Computer Systems for Neuroscience

Seminar
Tuesday, November 28, 2017
3:30 PM to 4:30 PM
POB 2.402
Free and open to the public

Computer systems are vital to advancing our understanding of the brain. From embedded chips in brain implants, to server systems used for large-scale brain modeling frameworks, computer systems help shed light on the link between low-level neuronal activity and the brain's behavioral and cognitive operation. This talk will show the challenges facing such computer systems. We will discuss the extreme energy needs of hardware used in brain implants, and the challenges posed by the computational and data requirements of large-scale brain modeling software. To address these problems, we will discuss recent results from my lab on augmenting hardware to operate harmoniously with software and even the underlying biology of these systems. For example, we will show that perceptron-based hardware branch predictors can be co-opted to predict neuronal spiking activity and can guide power management on brain implants. Further, we will show that the virtual memory layer is a performance bottleneck in server systems for brain modeling software, but that intelligent coordination with the OS layer can counteract many of the memory management problems faced by these systems. Overall, this talk offers techniques that can continue to aid the development of neuroscientific tools.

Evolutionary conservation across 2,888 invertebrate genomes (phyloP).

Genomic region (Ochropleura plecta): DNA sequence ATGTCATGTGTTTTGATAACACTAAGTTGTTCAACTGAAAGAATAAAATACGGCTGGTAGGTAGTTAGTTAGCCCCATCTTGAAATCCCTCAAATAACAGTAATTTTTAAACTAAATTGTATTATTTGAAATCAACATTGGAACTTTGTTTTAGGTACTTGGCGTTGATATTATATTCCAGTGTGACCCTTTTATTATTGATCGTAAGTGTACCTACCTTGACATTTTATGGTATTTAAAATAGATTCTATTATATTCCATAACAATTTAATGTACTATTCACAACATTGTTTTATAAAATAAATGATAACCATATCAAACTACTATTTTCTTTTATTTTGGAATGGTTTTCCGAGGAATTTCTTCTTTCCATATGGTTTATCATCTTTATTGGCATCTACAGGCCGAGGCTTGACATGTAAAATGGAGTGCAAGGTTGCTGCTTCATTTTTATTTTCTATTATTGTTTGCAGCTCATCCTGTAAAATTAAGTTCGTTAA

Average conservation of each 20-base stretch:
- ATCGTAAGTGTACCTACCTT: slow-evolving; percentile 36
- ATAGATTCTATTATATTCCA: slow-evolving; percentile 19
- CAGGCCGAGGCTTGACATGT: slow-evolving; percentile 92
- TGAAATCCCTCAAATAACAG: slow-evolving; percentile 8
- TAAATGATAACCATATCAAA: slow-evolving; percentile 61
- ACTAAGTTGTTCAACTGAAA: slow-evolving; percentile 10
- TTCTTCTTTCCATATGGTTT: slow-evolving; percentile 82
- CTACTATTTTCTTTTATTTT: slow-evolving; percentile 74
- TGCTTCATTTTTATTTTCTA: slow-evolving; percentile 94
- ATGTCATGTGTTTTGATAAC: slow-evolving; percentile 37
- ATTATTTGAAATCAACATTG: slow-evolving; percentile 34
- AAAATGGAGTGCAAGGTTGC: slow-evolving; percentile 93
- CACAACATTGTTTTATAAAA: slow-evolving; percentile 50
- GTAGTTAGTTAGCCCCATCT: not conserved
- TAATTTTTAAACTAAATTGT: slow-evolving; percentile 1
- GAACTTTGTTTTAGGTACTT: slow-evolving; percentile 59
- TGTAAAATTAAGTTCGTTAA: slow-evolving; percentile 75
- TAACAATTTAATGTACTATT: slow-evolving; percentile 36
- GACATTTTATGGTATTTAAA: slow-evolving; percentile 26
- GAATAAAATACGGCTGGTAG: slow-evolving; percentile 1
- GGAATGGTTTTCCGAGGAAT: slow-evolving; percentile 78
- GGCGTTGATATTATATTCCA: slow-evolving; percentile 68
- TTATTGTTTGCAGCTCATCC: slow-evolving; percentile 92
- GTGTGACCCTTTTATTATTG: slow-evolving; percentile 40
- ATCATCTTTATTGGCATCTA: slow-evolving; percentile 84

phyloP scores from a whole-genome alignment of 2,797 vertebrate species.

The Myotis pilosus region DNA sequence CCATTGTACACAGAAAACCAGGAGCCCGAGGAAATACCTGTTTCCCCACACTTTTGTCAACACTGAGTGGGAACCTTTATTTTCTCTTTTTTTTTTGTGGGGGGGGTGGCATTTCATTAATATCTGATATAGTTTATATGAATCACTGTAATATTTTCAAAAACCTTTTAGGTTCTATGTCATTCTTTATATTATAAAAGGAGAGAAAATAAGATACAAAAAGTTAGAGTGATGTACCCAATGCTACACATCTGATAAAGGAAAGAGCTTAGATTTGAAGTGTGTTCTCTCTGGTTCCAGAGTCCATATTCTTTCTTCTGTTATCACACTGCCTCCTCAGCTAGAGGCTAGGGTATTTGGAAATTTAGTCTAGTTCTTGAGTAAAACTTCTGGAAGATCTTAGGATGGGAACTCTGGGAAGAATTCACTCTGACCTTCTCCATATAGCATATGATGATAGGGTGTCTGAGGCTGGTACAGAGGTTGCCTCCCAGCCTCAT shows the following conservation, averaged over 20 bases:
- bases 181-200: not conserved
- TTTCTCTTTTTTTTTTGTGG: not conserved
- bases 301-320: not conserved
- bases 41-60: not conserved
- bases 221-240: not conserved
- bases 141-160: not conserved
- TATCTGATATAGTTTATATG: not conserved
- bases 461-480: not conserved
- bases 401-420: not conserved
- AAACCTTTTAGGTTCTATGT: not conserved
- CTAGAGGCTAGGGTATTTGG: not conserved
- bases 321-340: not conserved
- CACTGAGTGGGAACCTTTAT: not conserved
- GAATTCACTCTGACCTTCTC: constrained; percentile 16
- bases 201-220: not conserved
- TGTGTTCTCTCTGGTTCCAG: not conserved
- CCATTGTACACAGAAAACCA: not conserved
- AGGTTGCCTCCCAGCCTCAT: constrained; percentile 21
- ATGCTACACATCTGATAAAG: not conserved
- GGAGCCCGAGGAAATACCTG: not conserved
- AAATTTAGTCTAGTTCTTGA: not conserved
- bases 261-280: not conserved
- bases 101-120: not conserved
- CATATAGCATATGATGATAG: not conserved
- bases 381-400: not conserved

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Speaker

Bhattacharjee

Abhishek Bhattacharjee

Associate Professor
Rutgers University

Abhishek Bhattacharjee is an Associate Professor of Computer Science at Rutgers University. His is also a 2017 CV Starr Fellow at the Princeton Neuroscience Institute. His research interests are at the hardware/software interface. Some of the research results from his lab are in widespread commercial use and are implemented in AMD's latest line of processors and the Linux OS. Abhishek is a recipient of the NSF's CAREER award, research awards from Google and VMware, and the Chancellor's Award for Faculty Excellence in Research at Rutgers.